Summer’s prolonged droughts and extreme heat have made plants more susceptible to problems such as fungi and insects this coming autumn, the Royal Horticultural Society has warned.
Plants stressed or damaged by the heat are most at risk of disease, but the charity’s experts say gardeners should also look out for specific plants that are typically more vulnerable such as tomatoes.
Tomato growers may be noticing more blight than other years and the RHS advises those worried to “pick off green tomatoes and leave them to ripen on a windowsill”.
The changing seasons are also expected to lead to more mildew. “Mildew can look bad but it’s nothing to panic about for gardeners,” said the RHS. “Gardeners can pick off the worst affected leaves and ensure plants are watered but not saturated.”
The RHS also warned gardeners to look out for an increase in honey fungi and glasshouse thrips – a type of garden pest – in the coming months.
Honey fungus (Armillaria mellea) is described by the RHS as the “most destructive fungal disease in the UK” and is expected to cause greater devastation than usual this autumn after summer’s exceptionally hot weather left plants more vulnerable. It can be deadly to plants, spreading underground to attack and kill the roots, before causing the dead wood to decay.
With no chemical able to control the spread, the RHS advises gardeners to improve plant resilience by maintaining good plant health, making sure plants grow “in suitable conditions” and watering young plants less often but more thoroughly.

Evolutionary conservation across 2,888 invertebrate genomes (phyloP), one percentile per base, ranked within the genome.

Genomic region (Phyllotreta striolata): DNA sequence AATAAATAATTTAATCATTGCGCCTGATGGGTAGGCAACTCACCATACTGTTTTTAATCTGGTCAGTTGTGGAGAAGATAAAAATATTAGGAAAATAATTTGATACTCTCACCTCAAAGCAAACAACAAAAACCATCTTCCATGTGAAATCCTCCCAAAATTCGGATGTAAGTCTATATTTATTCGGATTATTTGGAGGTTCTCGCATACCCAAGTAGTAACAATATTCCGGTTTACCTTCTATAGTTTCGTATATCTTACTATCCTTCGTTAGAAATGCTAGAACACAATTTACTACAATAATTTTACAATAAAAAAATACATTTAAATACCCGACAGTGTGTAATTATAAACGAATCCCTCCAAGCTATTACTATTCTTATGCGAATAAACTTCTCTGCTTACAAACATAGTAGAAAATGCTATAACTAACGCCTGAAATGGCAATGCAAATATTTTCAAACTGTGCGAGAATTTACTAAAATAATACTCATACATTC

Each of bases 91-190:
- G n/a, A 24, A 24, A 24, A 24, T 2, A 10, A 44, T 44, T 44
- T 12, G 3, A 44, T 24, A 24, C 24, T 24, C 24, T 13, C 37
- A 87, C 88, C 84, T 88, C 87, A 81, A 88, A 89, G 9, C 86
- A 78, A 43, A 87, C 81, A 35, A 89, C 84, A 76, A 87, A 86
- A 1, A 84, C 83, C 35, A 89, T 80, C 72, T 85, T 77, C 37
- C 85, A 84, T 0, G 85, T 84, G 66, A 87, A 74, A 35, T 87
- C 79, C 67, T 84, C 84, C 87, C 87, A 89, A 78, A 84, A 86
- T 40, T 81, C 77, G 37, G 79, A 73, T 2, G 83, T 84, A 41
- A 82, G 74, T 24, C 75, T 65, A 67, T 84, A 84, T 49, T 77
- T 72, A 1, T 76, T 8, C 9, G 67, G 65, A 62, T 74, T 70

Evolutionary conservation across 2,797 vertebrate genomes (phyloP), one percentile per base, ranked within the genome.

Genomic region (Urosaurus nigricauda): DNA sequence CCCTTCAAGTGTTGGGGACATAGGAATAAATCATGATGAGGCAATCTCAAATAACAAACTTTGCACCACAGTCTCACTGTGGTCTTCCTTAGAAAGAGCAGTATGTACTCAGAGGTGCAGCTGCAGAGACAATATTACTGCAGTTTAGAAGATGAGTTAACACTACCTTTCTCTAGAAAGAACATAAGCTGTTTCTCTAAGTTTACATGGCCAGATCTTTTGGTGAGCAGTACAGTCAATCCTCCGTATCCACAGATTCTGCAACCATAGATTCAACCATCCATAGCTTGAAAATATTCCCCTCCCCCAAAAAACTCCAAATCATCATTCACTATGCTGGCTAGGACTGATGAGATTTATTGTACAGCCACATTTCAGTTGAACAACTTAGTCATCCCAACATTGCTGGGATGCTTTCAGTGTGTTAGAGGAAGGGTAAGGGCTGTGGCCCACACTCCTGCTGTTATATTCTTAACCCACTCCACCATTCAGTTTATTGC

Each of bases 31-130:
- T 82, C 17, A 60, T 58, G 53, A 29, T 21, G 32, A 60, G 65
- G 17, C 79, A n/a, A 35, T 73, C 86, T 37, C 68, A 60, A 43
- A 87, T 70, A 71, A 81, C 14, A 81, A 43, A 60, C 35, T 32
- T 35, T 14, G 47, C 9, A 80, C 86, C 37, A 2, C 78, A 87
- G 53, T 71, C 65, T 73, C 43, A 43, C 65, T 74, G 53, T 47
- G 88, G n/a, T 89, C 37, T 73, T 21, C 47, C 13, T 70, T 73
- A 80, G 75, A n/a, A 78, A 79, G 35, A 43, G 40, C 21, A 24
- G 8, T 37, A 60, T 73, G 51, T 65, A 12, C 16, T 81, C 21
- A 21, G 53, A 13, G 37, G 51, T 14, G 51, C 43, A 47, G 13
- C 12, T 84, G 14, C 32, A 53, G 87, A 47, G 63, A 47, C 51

The UK’s record-breaking summer temperatures have also given rise to the glasshouse thrip, a tiny insect that can thrive in greenhouses.
Generally found in hot and dry conditions, this species of thrip has increasingly been able to survive in the south of the UK as the climate heats up.
Although the insects often do not cause noticeable damage, a garden infestation can cause mottling or spread plant viruses. Symptoms to look out for include silvery discoloured leaves, marked with small brown-red spots caused by the insects’ excrement. Worried gardeners should note that thrips can be controlled by natural garden predators, including the bug Orius laevigatus.
Sara Redstone, the biosecurity lead at RHS, said: “One of the best ways to maintain healthy plants year round is to let nature help in your garden. Gardens can play an important role in climate resilience and gardeners can maximise this by selecting and planting species which tolerate weather extremes in their local conditions.
“These resilient plants will be less stressed by the increasingly frequent harsh conditions we expect to see under climate change, and therefore stand a better chance of surviving disease.”